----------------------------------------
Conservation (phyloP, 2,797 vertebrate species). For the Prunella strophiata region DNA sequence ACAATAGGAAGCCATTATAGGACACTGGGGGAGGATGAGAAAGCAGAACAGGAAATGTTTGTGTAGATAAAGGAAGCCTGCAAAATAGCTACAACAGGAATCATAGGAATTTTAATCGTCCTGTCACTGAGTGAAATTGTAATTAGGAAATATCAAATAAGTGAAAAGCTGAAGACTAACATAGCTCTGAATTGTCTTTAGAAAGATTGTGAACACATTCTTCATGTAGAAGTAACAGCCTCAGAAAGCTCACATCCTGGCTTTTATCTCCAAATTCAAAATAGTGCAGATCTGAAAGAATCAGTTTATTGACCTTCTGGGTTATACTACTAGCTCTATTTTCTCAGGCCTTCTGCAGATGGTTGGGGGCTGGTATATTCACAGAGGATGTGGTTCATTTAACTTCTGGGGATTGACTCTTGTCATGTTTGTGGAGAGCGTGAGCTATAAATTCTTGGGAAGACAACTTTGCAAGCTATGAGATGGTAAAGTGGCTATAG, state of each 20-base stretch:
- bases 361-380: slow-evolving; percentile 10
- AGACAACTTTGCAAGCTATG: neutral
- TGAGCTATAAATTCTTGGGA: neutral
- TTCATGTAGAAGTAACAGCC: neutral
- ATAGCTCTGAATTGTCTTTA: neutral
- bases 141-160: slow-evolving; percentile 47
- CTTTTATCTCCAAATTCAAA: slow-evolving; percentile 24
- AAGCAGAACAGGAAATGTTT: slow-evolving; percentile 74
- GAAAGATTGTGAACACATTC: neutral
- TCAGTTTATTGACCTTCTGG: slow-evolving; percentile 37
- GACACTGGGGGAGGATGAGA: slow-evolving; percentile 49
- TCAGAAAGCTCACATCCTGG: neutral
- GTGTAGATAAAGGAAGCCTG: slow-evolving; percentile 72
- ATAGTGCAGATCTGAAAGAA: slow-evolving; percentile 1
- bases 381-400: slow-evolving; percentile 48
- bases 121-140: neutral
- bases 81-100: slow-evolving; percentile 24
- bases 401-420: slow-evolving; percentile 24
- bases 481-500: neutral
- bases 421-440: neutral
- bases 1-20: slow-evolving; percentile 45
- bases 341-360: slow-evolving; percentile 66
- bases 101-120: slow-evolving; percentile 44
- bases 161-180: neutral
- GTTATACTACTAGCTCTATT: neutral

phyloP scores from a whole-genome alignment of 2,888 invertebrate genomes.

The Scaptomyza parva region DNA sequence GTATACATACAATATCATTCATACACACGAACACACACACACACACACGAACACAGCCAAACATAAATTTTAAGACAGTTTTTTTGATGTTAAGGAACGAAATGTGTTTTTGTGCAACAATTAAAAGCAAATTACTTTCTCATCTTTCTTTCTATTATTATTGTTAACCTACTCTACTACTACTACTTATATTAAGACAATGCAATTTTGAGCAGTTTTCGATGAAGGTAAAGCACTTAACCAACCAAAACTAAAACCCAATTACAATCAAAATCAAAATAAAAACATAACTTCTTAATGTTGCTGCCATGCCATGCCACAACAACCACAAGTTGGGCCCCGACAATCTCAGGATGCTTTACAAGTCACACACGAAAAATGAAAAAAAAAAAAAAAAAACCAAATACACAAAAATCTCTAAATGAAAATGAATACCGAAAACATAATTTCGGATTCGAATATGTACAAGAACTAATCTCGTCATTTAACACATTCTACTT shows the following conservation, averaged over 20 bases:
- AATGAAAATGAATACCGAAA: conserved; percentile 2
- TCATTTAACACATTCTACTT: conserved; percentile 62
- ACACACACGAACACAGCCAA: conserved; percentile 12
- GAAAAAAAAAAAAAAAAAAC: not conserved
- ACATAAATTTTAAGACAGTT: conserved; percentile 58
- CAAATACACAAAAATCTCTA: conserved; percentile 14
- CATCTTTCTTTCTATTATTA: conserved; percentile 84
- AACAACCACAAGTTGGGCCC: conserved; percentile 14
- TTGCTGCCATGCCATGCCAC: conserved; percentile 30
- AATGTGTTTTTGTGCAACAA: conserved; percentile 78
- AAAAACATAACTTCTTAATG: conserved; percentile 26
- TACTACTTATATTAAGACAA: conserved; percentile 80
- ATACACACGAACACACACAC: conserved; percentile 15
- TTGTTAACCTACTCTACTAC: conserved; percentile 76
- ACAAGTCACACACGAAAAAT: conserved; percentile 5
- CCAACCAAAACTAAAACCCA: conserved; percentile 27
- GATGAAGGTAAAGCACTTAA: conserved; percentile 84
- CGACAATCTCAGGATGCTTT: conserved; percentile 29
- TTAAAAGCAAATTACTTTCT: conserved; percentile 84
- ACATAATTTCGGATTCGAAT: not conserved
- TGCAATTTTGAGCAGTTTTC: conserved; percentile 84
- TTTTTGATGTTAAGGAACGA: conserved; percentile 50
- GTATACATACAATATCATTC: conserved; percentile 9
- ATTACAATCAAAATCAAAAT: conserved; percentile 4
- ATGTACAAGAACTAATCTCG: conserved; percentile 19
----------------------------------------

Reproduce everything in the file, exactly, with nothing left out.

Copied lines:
Conservation (phyloP, 2,797 vertebrate species). For the Prunella strophiata region DNA sequence ACAATAGGAAGCCATTATAGGACACTGGGGGAGGATGAGAAAGCAGAACAGGAAATGTTTGTGTAGATAAAGGAAGCCTGCAAAATAGCTACAACAGGAATCATAGGAATTTTAATCGTCCTGTCACTGAGTGAAATTGTAATTAGGAAATATCAAATAAGTGAAAAGCTGAAGACTAACATAGCTCTGAATTGTCTTTAGAAAGATTGTGAACACATTCTTCATGTAGAAGTAACAGCCTCAGAAAGCTCACATCCTGGCTTTTATCTCCAAATTCAAAATAGTGCAGATCTGAAAGAATCAGTTTATTGACCTTCTGGGTTATACTACTAGCTCTATTTTCTCAGGCCTTCTGCAGATGGTTGGGGGCTGGTATATTCACAGAGGATGTGGTTCATTTAACTTCTGGGGATTGACTCTTGTCATGTTTGTGGAGAGCGTGAGCTATAAATTCTTGGGAAGACAACTTTGCAAGCTATGAGATGGTAAAGTGGCTATAG, state of each 20-base stretch:
- bases 361-380: slow-evolving; percentile 10
- AGACAACTTTGCAAGCTATG: neutral
- TGAGCTATAAATTCTTGGGA: neutral
- TTCATGTAGAAGTAACAGCC: neutral
- ATAGCTCTGAATTGTCTTTA: neutral
- bases 141-160: slow-evolving; percentile 47
- CTTTTATCTCCAAATTCAAA: slow-evolving; percentile 24
- AAGCAGAACAGGAAATGTTT: slow-evolving; percentile 74
- GAAAGATTGTGAACACATTC: neutral
- TCAGTTTATTGACCTTCTGG: slow-evolving; percentile 37
- GACACTGGGGGAGGATGAGA: slow-evolving; percentile 49
- TCAGAAAGCTCACATCCTGG: neutral
- GTGTAGATAAAGGAAGCCTG: slow-evolving; percentile 72
- ATAGTGCAGATCTGAAAGAA: slow-evolving; percentile 1
- bases 381-400: slow-evolving; percentile 48
- bases 121-140: neutral
- bases 81-100: slow-evolving; percentile 24
- bases 401-420: slow-evolving; percentile 24
- bases 481-500: neutral
- bases 421-440: neutral
- bases 1-20: slow-evolving; percentile 45
- bases 341-360: slow-evolving; percentile 66
- bases 101-120: slow-evolving; percentile 44
- bases 161-180: neutral
- GTTATACTACTAGCTCTATT: neutral

phyloP scores from a whole-genome alignment of 2,888 invertebrate genomes.

The Scaptomyza parva region DNA sequence GTATACATACAATATCATTCATACACACGAACACACACACACACACACGAACACAGCCAAACATAAATTTTAAGACAGTTTTTTTGATGTTAAGGAACGAAATGTGTTTTTGTGCAACAATTAAAAGCAAATTACTTTCTCATCTTTCTTTCTATTATTATTGTTAACCTACTCTACTACTACTACTTATATTAAGACAATGCAATTTTGAGCAGTTTTCGATGAAGGTAAAGCACTTAACCAACCAAAACTAAAACCCAATTACAATCAAAATCAAAATAAAAACATAACTTCTTAATGTTGCTGCCATGCCATGCCACAACAACCACAAGTTGGGCCCCGACAATCTCAGGATGCTTTACAAGTCACACACGAAAAATGAAAAAAAAAAAAAAAAAACCAAATACACAAAAATCTCTAAATGAAAATGAATACCGAAAACATAATTTCGGATTCGAATATGTACAAGAACTAATCTCGTCATTTAACACATTCTACTT shows the following conservation, averaged over 20 bases:
- AATGAAAATGAATACCGAAA: conserved; percentile 2
- TCATTTAACACATTCTACTT: conserved; percentile 62
- ACACACACGAACACAGCCAA: conserved; percentile 12
- GAAAAAAAAAAAAAAAAAAC: not conserved
- ACATAAATTTTAAGACAGTT: conserved; percentile 58
- CAAATACACAAAAATCTCTA: conserved; percentile 14
- CATCTTTCTTTCTATTATTA: conserved; percentile 84
- AACAACCACAAGTTGGGCCC: conserved; percentile 14
- TTGCTGCCATGCCATGCCAC: conserved; percentile 30
- AATGTGTTTTTGTGCAACAA: conserved; percentile 78
- AAAAACATAACTTCTTAATG: conserved; percentile 26
- TACTACTTATATTAAGACAA: conserved; percentile 80
- ATACACACGAACACACACAC: conserved; percentile 15
- TTGTTAACCTACTCTACTAC: conserved; percentile 76
- ACAAGTCACACACGAAAAAT: conserved; percentile 5
- CCAACCAAAACTAAAACCCA: conserved; percentile 27
- GATGAAGGTAAAGCACTTAA: conserved; percentile 84
- CGACAATCTCAGGATGCTTT: conserved; percentile 29
- TTAAAAGCAAATTACTTTCT: conserved; percentile 84
- ACATAATTTCGGATTCGAAT: not conserved
- TGCAATTTTGAGCAGTTTTC: conserved; percentile 84
- TTTTTGATGTTAAGGAACGA: conserved; percentile 50
- GTATACATACAATATCATTC: conserved; percentile 9
- ATTACAATCAAAATCAAAAT: conserved; percentile 4
- ATGTACAAGAACTAATCTCG: conserved; percentile 19